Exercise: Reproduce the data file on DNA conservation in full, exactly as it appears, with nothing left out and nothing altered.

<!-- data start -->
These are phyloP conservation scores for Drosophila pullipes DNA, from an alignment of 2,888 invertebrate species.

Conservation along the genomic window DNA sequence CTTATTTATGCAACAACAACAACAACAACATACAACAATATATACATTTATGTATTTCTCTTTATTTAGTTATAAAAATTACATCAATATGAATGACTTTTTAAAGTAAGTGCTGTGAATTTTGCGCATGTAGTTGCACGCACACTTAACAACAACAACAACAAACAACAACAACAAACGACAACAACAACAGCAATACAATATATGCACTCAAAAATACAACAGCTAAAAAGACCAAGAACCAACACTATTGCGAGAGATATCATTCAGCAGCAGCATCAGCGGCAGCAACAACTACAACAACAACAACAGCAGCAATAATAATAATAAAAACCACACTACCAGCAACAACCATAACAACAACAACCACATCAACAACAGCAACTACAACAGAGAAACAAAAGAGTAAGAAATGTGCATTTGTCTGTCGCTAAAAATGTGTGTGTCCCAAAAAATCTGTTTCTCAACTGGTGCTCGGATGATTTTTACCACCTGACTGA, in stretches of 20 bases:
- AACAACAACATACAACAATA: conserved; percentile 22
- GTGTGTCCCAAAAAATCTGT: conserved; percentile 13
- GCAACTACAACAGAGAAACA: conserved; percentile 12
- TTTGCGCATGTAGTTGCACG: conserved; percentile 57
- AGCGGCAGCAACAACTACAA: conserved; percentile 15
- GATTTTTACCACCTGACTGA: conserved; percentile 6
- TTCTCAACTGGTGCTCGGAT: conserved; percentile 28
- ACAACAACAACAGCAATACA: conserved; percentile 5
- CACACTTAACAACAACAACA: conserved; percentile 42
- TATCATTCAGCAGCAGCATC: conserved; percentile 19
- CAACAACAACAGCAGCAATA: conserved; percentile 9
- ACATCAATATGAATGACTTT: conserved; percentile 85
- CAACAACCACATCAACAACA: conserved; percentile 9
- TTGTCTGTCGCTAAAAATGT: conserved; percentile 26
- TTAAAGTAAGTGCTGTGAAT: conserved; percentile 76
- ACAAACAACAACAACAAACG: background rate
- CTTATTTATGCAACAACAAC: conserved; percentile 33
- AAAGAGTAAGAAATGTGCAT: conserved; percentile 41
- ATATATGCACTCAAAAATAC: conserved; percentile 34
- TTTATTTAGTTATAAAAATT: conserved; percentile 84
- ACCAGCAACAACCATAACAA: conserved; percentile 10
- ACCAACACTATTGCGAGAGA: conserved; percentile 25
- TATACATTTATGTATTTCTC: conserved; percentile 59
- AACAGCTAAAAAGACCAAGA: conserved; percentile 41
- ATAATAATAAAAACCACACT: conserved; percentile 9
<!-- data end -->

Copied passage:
These are phyloP conservation scores for Drosophila pullipes DNA, from an alignment of 2,888 invertebrate species.

Conservation along the genomic window DNA sequence CTTATTTATGCAACAACAACAACAACAACATACAACAATATATACATTTATGTATTTCTCTTTATTTAGTTATAAAAATTACATCAATATGAATGACTTTTTAAAGTAAGTGCTGTGAATTTTGCGCATGTAGTTGCACGCACACTTAACAACAACAACAACAAACAACAACAACAAACGACAACAACAACAGCAATACAATATATGCACTCAAAAATACAACAGCTAAAAAGACCAAGAACCAACACTATTGCGAGAGATATCATTCAGCAGCAGCATCAGCGGCAGCAACAACTACAACAACAACAACAGCAGCAATAATAATAATAAAAACCACACTACCAGCAACAACCATAACAACAACAACCACATCAACAACAGCAACTACAACAGAGAAACAAAAGAGTAAGAAATGTGCATTTGTCTGTCGCTAAAAATGTGTGTGTCCCAAAAAATCTGTTTCTCAACTGGTGCTCGGATGATTTTTACCACCTGACTGA, in stretches of 20 bases:
- AACAACAACATACAACAATA: conserved; percentile 22
- GTGTGTCCCAAAAAATCTGT: conserved; percentile 13
- GCAACTACAACAGAGAAACA: conserved; percentile 12
- TTTGCGCATGTAGTTGCACG: conserved; percentile 57
- AGCGGCAGCAACAACTACAA: conserved; percentile 15
- GATTTTTACCACCTGACTGA: conserved; percentile 6
- TTCTCAACTGGTGCTCGGAT: conserved; percentile 28
- ACAACAACAACAGCAATACA: conserved; percentile 5
- CACACTTAACAACAACAACA: conserved; percentile 42
- TATCATTCAGCAGCAGCATC: conserved; percentile 19
- CAACAACAACAGCAGCAATA: conserved; percentile 9
- ACATCAATATGAATGACTTT: conserved; percentile 85
- CAACAACCACATCAACAACA: conserved; percentile 9
- TTGTCTGTCGCTAAAAATGT: conserved; percentile 26
- TTAAAGTAAGTGCTGTGAAT: conserved; percentile 76
- ACAAACAACAACAACAAACG: background rate
- CTTATTTATGCAACAACAAC: conserved; percentile 33
- AAAGAGTAAGAAATGTGCAT: conserved; percentile 41
- ATATATGCACTCAAAAATAC: conserved; percentile 34
- TTTATTTAGTTATAAAAATT: conserved; percentile 84
- ACCAGCAACAACCATAACAA: conserved; percentile 10
- ACCAACACTATTGCGAGAGA: conserved; percentile 25
- TATACATTTATGTATTTCTC: conserved; percentile 59
- AACAGCTAAAAAGACCAAGA: conserved; percentile 41
- ATAATAATAAAAACCACACT: conserved; percentile 9